Pregnancy mask, discoloration, brown patches, mustache—whatever you call it, melasma is a common skin condition that affects around six million women in the United States. Even though melasma is common, it can be tricky to identify and even trickier to treat. Keep reading to learn more about how to tell the difference between melasma and other types of pigmentation as well as the best treatments for melasma.
What is Melasma and What Causes It?
Melasma is a pigmentation disorder characterized by brown or grey-brown patches on the skin. You can develop melasma anywhere, but it most commonly appears on the forehead, around the mouth (especially upper lip), or along the outer perimeters of the face and cheeks.
Essentially, melasma is an overproduction of melanin. Melanocytes are cells that live in the dermis (the deepest layer of the skin) and produce melanin (pigment). Melanin is bundled up in melanosomes, which move up to the surface of the skin and disperse. This then shows up as color on the skin.
No one is quite sure what actually causes melasma, but there are a few well-known triggers. Hormones are the most common trigger, but other possibilities include UV exposure and skin irritation. Melasma doesn’t pose any medical risk, but once the melanin factory turns on, it can be hard to calm fussy pigment cells back down.
Who Can Get It?
While anyone can technically get melasma, some are more prone to it than others.
- Women. Women’s hormones stay quite active throughout adulthood whereas men’s hormones tend to calm down after adolescence. Since hormonal fluctuations are a common trigger for melasma, women are far more prone to it than men. In fact, 90 percent of melasma cases occur in women.
- Those who are pregnant. Few hormonal fluctuations are as intense as pregnancy! In fact, melasma is often referred to as the “mask of pregnancy” because so many women start to experience it during this time.
- Those on hormonal birth control. Since many hormonal birth control methods essentially mimic a state of pregnancy in the body, prolonged use can definitely trigger melasma. Learn more about how birth control affects the skin.
- Those with deeper skin tones. As I mentioned, melasma stems from an overproduction of melanin. Those with deeper skin tones have more active melanocytes than those with lighter skin, so it’s easier for them to be over-stimulated.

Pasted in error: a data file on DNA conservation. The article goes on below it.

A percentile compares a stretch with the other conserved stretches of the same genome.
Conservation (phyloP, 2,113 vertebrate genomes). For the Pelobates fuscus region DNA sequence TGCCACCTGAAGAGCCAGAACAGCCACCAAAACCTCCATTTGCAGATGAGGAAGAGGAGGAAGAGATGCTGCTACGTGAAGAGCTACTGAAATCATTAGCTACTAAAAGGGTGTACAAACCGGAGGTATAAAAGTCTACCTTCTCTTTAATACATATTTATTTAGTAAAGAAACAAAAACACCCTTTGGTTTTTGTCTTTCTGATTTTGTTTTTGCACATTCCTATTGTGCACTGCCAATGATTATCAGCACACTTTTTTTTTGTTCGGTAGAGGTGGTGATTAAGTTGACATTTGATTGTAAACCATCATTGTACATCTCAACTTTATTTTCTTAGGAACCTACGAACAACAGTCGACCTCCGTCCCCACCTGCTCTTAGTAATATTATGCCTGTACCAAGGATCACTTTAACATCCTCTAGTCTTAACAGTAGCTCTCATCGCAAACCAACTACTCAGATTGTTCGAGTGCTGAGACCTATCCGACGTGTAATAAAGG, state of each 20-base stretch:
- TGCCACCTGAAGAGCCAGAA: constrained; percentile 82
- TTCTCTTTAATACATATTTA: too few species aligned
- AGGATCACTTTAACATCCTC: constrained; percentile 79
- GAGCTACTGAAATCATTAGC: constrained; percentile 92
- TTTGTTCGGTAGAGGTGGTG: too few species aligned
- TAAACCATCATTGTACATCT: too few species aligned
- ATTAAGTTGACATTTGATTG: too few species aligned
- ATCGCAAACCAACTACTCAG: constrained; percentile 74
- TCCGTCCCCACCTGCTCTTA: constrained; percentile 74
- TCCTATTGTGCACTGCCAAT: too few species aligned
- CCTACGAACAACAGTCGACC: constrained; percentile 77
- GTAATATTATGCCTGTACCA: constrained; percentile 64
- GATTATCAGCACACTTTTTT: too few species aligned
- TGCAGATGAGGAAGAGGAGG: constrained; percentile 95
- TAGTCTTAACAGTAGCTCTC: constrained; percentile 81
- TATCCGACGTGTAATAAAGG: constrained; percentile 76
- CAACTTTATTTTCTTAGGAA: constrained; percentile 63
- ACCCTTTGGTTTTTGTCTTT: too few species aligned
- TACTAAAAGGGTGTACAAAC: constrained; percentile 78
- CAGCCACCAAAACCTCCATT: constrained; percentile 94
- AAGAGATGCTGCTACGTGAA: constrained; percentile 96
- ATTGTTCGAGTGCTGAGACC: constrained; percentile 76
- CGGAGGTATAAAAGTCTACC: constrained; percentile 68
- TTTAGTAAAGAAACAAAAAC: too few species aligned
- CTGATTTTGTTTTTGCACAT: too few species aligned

- Those genetically predisposed. If one of your immediate relatives has melasma, you’re more likely to develop it at some point.
How Can I Tell the Difference Between Melasma and Hyperpigmentation?
Melasma is one of four types of hyperpigmentation (an overproduction of pigment in the skin):
- Melasma. Large dark brown or greyish patches that usually show up on the forehead, cheeks, or around the mouth.
- Post-inflammatory hyperpigmentation (PIH). Smaller, individual dark spots leftover from trauma to the skin. This could be a blemish, bug bite, cute, or scratch. To fade PIH, I love my Post-Breakout Fading Gel.
- Age/Sun Spots. Flat spots ranging from light to dark brown in color. These are mainly caused by sun exposure over time.
- Freckles. Small brown spots brought on during childhood—a genetic condition.
So how can you tell whether you’re dealing with melasma or one of the other three types of hyperpigmentation? If you suspect you have melasma, it’s ideal to have it confirmed by a trained dermatologist who can help you differentiate. In the meantime, though, there is a simple test you can do at home to identify the depth of the problem:
- In a well-lit room, after cleansing your hands and face, gently stretch the area of the face that appears discolored.
- If the skin appears lighter when stretched than when at rest, the pigmentation is close to the surface and mostly superficial. This means it’s likely not melasma, rather one of the other three types of hyperpigmentation.
- If the skin appears darker when stretched than when at rest, the pigmentation lies in the deepest layers of the skin and will be more challenging to treat. If it is truly melasma, it will more than likely be in the deeper layers.
What Are the Best Ways to Get Rid of Melasma?
While you can get rid of melasma in some cases, it’s not always possible. Melasma is very complex and occurs so deeply within the skin that it can be really difficult to treat. The success of the treatment is based on an individual’s skin type and tolerance, and probably most importantly how dedicated they are to improving it and sticking to a regimen. What’s important to know is that even if you do get rid of melasma completely, there’s a good chance you’ll have to continue treatments as it can easily creep back up if you’re not staying on top of it.
There are definitely things you can do at home and with a dermatologist to treat melasma, but first, it’s important to know that some lifestyle changes must be made in order for these treatments to have a successful outcome.
Avoid Sun Exposure
Hands down, staying out of the sun is the most important thing for keeping pigment cells calm. Wear sunscreen applied generously and often. Hats, protective clothing and staying in the shade are also your best defense.
Reduce Exposure to Heat